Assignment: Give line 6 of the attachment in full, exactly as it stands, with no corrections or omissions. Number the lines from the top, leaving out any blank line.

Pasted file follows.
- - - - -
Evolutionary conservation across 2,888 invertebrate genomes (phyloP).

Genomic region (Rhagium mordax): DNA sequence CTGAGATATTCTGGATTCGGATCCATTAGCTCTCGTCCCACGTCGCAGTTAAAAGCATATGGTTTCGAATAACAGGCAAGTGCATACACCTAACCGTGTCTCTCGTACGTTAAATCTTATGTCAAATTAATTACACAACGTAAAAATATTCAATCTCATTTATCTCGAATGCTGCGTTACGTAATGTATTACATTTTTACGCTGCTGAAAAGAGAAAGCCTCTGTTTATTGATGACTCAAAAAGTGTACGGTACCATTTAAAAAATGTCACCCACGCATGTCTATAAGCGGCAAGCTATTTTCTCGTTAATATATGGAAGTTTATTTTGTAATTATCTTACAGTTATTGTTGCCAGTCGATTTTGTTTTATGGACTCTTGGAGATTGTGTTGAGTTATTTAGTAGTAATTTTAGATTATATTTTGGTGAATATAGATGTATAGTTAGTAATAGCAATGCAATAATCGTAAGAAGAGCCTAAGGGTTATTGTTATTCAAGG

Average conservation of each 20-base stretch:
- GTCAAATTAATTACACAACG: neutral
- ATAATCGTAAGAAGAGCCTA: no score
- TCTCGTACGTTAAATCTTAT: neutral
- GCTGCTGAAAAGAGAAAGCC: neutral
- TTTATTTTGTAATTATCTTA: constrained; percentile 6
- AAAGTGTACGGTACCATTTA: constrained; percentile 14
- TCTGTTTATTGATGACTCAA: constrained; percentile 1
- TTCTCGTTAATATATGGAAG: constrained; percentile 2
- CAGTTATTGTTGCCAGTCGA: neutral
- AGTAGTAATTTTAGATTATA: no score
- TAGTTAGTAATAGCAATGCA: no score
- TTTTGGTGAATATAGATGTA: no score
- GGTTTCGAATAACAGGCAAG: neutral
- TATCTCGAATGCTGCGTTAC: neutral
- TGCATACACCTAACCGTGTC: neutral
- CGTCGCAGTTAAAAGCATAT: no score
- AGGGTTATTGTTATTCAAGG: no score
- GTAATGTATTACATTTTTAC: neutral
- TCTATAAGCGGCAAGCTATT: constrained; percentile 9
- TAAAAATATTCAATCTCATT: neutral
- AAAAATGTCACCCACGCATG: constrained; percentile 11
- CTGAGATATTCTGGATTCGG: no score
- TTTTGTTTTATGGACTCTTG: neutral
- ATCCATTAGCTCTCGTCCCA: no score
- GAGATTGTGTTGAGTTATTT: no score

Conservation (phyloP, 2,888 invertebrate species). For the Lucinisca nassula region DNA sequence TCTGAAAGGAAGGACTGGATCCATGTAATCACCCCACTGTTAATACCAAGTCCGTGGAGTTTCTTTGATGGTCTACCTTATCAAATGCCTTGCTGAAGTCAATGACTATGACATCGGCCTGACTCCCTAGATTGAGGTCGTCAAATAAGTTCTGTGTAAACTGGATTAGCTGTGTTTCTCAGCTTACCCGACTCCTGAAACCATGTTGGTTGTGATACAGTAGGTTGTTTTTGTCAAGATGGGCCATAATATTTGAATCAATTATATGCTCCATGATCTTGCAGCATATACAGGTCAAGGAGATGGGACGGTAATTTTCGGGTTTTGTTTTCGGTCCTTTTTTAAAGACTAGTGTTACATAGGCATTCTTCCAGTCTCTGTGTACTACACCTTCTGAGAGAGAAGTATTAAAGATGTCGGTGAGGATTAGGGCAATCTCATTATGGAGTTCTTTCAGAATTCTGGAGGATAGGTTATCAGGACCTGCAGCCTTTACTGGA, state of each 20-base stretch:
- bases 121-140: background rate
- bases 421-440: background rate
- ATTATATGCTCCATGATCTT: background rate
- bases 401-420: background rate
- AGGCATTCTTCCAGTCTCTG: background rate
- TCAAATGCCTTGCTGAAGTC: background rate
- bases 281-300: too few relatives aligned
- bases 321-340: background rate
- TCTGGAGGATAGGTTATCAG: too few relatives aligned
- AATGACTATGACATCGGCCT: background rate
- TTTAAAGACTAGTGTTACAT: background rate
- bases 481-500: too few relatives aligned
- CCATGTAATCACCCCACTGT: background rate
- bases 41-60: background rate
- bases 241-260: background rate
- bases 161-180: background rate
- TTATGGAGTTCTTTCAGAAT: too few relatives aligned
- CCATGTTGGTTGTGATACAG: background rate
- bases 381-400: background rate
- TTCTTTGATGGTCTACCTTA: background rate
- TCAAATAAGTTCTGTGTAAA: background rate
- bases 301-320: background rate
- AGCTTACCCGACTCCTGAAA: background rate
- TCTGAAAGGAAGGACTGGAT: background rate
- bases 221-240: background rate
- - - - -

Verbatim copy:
- TCTCGTACGTTAAATCTTAT: neutral